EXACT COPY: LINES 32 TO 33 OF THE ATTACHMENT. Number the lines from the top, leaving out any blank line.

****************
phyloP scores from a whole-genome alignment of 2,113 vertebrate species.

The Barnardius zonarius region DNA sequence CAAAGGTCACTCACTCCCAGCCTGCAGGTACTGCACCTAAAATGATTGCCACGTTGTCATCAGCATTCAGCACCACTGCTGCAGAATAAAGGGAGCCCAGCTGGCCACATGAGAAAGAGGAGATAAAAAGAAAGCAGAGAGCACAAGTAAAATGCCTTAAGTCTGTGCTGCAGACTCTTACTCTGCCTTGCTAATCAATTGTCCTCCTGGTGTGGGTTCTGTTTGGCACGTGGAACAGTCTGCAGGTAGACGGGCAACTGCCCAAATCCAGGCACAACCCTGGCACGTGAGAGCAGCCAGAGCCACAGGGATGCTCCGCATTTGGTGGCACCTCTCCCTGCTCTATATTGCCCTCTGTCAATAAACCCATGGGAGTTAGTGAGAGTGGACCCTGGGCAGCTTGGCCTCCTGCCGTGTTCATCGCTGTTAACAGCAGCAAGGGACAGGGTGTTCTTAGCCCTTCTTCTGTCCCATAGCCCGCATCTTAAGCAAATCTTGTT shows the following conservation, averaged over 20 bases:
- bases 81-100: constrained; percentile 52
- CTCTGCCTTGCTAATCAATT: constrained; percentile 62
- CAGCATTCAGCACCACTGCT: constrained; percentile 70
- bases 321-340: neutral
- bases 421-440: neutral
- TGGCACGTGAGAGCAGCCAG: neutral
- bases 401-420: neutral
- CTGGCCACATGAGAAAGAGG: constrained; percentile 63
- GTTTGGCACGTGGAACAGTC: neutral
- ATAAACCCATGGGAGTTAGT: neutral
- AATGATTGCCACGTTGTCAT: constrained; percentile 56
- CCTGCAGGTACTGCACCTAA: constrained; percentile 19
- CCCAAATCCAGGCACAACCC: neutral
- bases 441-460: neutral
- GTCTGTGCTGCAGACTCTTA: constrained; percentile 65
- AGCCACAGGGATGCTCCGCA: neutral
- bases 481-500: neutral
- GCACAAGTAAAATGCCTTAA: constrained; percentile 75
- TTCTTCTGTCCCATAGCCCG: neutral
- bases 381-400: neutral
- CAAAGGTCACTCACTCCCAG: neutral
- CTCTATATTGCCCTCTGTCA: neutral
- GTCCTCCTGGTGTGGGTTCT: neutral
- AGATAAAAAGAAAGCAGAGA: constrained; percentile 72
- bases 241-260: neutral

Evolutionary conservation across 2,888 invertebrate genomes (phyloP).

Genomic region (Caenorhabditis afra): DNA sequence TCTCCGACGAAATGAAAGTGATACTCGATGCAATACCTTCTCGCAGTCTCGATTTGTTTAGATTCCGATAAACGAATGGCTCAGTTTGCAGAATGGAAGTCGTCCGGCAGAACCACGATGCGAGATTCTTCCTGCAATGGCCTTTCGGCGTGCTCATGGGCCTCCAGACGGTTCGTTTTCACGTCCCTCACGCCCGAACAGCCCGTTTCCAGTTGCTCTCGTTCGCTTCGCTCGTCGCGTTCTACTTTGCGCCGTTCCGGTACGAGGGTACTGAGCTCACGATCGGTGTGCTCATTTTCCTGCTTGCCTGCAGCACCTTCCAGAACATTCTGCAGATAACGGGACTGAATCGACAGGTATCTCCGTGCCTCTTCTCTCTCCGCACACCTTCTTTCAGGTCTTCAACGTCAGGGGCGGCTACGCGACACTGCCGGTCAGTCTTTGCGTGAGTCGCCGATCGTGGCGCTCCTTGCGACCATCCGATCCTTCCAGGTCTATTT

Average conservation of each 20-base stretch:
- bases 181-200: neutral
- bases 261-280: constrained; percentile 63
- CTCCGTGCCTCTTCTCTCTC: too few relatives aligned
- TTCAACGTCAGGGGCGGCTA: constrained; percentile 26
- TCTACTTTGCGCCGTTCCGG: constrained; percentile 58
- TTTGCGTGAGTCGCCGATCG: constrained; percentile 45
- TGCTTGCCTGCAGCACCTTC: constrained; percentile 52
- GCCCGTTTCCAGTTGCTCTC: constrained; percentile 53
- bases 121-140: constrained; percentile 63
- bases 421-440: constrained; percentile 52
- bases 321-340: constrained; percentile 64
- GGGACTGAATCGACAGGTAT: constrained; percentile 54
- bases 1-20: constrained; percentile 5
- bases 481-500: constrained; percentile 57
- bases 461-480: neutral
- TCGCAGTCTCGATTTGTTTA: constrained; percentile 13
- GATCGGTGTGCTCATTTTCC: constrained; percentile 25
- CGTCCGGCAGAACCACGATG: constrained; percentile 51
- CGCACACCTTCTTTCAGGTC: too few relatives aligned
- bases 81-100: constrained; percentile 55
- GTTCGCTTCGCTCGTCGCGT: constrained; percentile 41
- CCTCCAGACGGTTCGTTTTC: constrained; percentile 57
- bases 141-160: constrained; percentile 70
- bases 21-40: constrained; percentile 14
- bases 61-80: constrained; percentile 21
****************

- bases 261-280: constrained; percentile 63
- CTCCGTGCCTCTTCTCTCTC: too few relatives aligned